On May 18, 2021, President Abdel Fattah al-Sisi pledged $500 million for Gazan reconstruction efforts. Just days later on May 21, an Egyptian-mediated ceasefire took effect. At the time of the pledge, 450 buildings in Gaza had been destroyed or badly damaged by the Israeli offensive. Only two weeks later, on June 4, Egyptian construction equipment was observed crossing into Gaza to start the efforts. The Egyptian reconstruction overtures appear to the casual observer as a stark contrast to the regime’s previous efforts to blockade the Gaza strip and demonize Hamas.
A more nuanced examination, however, reveals a complex and often contradictory Egyptian policy. Between 2014 and 2017, the Sisi regime rhetorically vilified Hamas and actively participated in the blockade of the group, but around 2017 it pivoted to a policy of cooperating with Hamas to counter the Islamic State (IS) insurgency in Sinai. Underpinning these seemingly juxtaposed policies, Egypt consistently acts as a mediator between Hamas and its foes (Israel and Fatah), a role essential for both Egypt’s relationship with the United States and its regional influence. The resulting policy decisions often appear contradictory and confusing, complexly rooted in the regime’s multifaceted objectives and the interplay between domestic and foreign policy objectives.
On the domestic front, the demonization of Hamas at one time played an important role in Sisi’s repression campaign against the Muslim Brotherhood, with the Brotherhood cast as conspiring with Hamas to destroy the Egyptian state. Although this rhetoric would wane and give way to a policy of cooperation, this purported collusion provided justification for both continued repression of the Brotherhood and blockade of the Gaza strip, deeply intertwining anti-Hamas rhetoric with domestic Egyptian politics. When the late President Mohammed Morsi was sentenced to death in 2015 for conspiring with foreign organizations, including Hamas and Hezbollah, Hamas was prominently linked to the Brotherhood in plotting to overthrow the Egyptian state. In 2016, this inflamed rhetoric seemed to infect all strata of Sisi’s regime. Early that year, then-interior minister Magdy Abdel Gaffar accused Hamas and the Muslim Brotherhood of assassinating the Egyptian public prosecutor Hesham Barakat. Just months later, Ahmed Moussa, a talk show host known for his close links to the security services, called for a coordinated Arab military offensive against Hamas.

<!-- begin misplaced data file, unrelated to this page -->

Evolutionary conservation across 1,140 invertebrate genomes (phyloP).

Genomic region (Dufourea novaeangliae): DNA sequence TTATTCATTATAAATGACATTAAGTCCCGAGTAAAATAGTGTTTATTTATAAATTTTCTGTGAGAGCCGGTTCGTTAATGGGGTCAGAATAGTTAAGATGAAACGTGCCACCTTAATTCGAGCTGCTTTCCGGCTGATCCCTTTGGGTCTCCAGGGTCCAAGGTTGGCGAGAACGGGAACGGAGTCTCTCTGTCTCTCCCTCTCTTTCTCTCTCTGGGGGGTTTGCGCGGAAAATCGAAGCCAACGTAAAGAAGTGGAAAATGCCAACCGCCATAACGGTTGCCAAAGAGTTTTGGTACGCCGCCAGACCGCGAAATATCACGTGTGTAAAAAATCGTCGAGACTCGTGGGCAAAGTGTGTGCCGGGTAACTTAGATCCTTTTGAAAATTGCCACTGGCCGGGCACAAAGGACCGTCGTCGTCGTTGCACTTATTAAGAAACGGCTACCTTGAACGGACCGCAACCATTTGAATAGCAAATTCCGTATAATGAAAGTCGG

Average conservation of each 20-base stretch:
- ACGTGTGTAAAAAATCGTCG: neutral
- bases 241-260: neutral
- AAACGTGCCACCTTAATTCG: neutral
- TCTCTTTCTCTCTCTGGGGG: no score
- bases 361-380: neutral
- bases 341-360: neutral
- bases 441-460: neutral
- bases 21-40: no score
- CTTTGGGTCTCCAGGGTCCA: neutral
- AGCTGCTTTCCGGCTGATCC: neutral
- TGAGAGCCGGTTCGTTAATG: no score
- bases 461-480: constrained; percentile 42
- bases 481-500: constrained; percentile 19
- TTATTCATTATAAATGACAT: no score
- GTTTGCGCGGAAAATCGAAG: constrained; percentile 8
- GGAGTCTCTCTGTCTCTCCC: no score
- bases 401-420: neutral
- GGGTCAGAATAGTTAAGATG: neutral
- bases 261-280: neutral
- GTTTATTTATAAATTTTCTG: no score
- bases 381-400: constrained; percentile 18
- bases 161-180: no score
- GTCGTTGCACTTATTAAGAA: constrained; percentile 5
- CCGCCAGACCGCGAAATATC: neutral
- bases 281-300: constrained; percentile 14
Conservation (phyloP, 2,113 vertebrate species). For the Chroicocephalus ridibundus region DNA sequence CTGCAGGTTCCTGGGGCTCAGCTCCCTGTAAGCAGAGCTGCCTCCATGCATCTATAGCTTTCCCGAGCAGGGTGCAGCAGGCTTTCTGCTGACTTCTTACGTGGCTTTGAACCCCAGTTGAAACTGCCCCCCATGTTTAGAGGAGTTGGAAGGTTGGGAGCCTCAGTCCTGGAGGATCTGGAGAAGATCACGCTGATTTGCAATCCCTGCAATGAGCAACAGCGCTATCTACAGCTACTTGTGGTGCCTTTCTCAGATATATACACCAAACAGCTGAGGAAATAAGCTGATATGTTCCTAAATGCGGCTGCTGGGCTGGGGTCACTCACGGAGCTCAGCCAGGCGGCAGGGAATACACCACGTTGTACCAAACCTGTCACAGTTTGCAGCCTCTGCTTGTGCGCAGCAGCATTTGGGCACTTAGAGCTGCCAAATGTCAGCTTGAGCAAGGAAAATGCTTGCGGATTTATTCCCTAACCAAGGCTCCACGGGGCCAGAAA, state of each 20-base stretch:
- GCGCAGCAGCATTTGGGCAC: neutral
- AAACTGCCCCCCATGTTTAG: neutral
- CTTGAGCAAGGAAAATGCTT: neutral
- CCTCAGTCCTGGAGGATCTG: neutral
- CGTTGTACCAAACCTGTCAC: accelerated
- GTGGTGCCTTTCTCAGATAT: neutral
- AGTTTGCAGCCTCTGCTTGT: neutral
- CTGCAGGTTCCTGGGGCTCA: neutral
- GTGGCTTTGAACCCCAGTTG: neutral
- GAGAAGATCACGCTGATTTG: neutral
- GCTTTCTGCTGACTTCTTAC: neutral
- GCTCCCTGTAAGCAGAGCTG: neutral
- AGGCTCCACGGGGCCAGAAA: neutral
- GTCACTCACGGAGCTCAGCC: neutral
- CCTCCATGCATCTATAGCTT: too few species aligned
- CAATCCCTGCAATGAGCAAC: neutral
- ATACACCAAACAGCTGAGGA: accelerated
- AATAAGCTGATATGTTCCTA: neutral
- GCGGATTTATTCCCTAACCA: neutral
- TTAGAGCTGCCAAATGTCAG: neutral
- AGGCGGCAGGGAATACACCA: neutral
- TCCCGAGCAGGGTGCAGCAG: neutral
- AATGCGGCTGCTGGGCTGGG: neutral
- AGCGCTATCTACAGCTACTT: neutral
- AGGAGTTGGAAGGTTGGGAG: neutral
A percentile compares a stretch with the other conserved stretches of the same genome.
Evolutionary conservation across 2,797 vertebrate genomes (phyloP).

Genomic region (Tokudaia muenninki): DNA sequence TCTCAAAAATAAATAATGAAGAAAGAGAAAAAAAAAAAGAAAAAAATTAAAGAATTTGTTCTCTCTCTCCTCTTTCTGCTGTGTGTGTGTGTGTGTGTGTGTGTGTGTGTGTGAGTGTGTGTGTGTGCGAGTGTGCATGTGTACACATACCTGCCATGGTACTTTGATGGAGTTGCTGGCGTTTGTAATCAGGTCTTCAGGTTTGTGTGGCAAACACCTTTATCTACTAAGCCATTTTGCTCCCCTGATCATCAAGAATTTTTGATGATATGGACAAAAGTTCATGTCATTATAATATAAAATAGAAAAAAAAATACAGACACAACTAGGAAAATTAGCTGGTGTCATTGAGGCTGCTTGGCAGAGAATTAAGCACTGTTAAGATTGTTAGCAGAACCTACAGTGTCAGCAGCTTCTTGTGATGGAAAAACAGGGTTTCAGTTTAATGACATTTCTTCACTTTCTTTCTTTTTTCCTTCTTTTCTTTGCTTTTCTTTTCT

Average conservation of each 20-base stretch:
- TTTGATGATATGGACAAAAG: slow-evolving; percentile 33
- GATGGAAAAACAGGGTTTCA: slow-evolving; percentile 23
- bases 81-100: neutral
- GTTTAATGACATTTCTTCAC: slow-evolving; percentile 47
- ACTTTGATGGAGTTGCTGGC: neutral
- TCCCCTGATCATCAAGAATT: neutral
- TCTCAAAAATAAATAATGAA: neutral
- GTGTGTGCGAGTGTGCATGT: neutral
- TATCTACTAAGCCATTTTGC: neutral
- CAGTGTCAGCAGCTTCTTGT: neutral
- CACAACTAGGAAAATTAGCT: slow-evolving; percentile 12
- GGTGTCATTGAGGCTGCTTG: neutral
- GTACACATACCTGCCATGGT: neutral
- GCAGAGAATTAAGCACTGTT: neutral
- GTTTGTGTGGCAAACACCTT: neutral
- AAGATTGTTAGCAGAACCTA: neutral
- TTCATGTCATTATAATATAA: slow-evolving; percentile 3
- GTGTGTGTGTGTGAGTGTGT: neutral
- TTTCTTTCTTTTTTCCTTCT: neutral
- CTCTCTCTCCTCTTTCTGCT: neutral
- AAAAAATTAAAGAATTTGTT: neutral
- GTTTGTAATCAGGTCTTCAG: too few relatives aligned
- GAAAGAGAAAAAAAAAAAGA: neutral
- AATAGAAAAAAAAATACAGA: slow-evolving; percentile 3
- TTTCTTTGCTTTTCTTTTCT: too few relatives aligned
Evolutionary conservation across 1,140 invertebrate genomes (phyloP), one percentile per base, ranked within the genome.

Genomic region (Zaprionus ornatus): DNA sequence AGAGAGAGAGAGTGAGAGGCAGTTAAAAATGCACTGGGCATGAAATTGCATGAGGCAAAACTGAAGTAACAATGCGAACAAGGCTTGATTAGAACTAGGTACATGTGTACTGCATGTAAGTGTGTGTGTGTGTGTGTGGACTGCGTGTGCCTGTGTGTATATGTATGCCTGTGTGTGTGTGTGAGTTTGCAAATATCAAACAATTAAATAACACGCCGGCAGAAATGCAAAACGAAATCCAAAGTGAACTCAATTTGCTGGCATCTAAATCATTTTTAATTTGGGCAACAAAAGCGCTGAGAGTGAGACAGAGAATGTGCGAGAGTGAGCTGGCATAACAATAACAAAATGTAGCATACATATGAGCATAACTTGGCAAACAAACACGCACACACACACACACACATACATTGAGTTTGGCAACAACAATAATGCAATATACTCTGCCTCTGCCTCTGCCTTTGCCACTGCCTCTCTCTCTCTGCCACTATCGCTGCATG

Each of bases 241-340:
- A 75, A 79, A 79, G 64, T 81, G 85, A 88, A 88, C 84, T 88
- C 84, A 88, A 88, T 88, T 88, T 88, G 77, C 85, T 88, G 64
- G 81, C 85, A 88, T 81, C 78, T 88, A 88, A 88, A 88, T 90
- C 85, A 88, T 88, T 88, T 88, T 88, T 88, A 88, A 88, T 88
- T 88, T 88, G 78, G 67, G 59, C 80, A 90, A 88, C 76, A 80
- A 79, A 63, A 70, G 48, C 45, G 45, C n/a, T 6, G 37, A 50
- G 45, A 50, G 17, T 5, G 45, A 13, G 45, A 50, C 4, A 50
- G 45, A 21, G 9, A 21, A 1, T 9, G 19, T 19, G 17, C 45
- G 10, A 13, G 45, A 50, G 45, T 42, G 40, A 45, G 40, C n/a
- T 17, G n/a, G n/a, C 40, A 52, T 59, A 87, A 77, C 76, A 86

This domestic propaganda campaign empowered persistent Egyptian efforts to destroy Hamas’ supply chains, particularly the vital tunnels transporting foodstuffs, fuel, construction materials, and medical supplies into the besieged strip. In March 2014, the Egyptian military reported its destruction of 1,370 tunnels under the border town of Rafah. In September 2015, the Egyptian military attempted to use sea water to flood the tunnels. But the Sisi regime did not limit itself to rhetoric or even a blockade; rather, it employed such heavy-handed tactics to create a buffer zone between itself and Gaza—going as far as destroying 3,255 buildings and 685 hectares of cultivated farmland in Rafah— that Egypt’s actions might amount to war crimes.